Bridging the gap: how to connect cross-culturally

Grace Kish


Despite a slight decline in the number of incoming international students this year, Troy University is one of the most ethnically diverse colleges in the South.

According to Joe McCall, a lecturer of history who has been involved with the international program for decades, one out of every eight people you meet on campus is from another country. McCall said there are roughly 65 countries that are actively represented at Troy.

Chancellor Jack Hawkins Jr. has observed that 70 to 80 languages can be heard just from walking around the quad.

While the international program gives students the opportunity to study in America, the program also gives American students the opportunity to make connections with people from all over the world.

Savannah Cousins, the president of the International Student Cultural Organization (ISCO) and a senior human relations major from Ramstein, Germany, exemplifies what it means to seize that opportunity. Cousins became involved in ISCO her freshman year, and describes ISCO as how she found her “group of people.”

 “The friendships I’ve made (through ISCO) have truly changed my life here at Troy,” Cousins said, adding it was a place for people to feel accepted.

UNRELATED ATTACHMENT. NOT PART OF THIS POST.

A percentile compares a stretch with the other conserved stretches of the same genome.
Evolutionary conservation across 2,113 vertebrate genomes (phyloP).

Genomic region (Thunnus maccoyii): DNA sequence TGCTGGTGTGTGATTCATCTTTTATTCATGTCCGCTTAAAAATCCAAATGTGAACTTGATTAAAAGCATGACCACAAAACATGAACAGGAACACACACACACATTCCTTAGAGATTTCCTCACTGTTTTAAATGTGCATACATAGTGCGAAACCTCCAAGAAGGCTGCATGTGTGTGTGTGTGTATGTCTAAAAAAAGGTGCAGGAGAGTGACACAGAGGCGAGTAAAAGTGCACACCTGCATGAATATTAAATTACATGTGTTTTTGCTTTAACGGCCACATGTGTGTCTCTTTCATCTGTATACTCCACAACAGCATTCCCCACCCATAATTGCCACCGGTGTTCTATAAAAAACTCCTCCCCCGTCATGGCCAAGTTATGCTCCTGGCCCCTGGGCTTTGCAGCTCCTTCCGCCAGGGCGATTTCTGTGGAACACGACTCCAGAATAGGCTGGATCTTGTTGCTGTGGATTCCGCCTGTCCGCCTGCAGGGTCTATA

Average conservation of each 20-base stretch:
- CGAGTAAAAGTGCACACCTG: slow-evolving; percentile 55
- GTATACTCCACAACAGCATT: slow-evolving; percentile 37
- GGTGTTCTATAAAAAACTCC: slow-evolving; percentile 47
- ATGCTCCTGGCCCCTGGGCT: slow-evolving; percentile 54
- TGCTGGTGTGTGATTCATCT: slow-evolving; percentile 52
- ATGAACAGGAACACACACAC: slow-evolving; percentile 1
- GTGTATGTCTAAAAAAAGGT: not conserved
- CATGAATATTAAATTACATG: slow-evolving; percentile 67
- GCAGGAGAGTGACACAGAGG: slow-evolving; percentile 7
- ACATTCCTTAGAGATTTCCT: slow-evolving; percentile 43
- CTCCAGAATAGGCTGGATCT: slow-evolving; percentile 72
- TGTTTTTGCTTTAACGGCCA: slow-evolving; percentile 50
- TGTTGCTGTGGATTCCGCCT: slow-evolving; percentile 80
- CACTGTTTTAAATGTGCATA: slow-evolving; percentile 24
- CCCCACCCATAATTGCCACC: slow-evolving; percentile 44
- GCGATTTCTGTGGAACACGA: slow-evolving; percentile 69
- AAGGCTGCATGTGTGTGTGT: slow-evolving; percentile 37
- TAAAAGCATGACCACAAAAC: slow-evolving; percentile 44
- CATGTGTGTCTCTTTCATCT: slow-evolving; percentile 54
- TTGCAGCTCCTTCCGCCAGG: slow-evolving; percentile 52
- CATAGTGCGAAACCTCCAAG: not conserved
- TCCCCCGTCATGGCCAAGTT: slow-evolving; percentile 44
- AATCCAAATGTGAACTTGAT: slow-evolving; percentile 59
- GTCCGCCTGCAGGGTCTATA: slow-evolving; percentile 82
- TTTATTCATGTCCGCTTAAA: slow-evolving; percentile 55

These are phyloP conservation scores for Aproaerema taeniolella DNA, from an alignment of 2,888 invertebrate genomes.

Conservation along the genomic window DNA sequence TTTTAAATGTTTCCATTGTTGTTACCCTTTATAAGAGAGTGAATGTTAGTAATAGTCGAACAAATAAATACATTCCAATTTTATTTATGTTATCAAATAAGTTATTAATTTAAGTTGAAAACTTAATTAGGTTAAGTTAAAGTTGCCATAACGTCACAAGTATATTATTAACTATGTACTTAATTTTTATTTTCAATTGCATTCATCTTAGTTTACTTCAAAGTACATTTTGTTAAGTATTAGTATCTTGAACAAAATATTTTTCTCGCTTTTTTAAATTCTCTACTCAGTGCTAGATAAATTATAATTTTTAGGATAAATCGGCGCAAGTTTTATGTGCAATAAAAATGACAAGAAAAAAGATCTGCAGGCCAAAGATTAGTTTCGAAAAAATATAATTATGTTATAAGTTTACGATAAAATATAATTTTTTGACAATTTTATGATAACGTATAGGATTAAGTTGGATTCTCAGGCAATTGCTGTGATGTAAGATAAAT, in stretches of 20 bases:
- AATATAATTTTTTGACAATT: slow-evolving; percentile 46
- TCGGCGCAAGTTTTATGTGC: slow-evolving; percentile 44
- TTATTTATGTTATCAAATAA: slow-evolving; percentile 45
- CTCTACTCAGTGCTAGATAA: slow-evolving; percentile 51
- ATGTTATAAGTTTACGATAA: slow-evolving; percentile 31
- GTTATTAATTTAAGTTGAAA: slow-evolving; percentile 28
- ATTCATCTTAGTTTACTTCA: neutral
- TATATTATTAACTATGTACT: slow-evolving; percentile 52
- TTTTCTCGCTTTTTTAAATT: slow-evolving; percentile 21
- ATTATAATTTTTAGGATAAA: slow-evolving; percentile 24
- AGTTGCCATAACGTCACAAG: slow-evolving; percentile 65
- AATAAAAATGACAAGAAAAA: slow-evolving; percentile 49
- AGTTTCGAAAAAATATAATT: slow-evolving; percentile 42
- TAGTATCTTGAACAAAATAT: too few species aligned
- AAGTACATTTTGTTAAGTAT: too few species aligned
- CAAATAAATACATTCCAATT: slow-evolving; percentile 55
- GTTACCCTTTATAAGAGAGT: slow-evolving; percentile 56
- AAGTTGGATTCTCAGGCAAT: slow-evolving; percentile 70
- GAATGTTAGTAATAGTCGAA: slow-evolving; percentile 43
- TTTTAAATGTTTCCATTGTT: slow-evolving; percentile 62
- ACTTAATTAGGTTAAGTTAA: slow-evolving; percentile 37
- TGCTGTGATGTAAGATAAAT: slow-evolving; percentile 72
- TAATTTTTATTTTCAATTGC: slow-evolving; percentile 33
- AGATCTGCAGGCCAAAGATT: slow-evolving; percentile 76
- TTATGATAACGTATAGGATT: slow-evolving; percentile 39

Cousins advises those who trying to make international friends to “just talk.”

Kaitlin Woods, a junior biomedical sciences major from Haleyville, is the vice president of the organization. Woods said people are all the same, and to treat international students the same way as American students. 

She said ISCO tries to focus on connections between people. 

“That’s the most important thing of what we do,” Woods said.

Cousins’ last piece of advice for everyone at Troy is to “reach out, go to international events, go to ISCO events and just step out of your comfort zone.” Cousins said that starting a conversation with someone is a great way to help them feel at home.

For those interested in being more involved in Troy’s international presence, ISCO recommends participating in programs such as Conversation Partners and Study Abroad Buddies to tear down cultural and language barriers, which can which can initially prevent U.S. and international students from building relationships.

“The thing that is most difficult is the language probably,”
said Zhifei Zheng, a freshman broad­cast journalism major from Nanjing, China . “Something I can’t explain. And then it’s the food.”

In addition to this, ISCO hosts Country Nights every Thursday at 7 p.m. in the Trojan Center Ballroom. Representatives from different countries share anything from food to dances from their cultures. McCall and Cousins agree it is an amazing way to expand your world view without leaving campus.

“The more we get to know each other, the less likely we are to attack each other,” said McCall. “It creates a safety net for world peace.”

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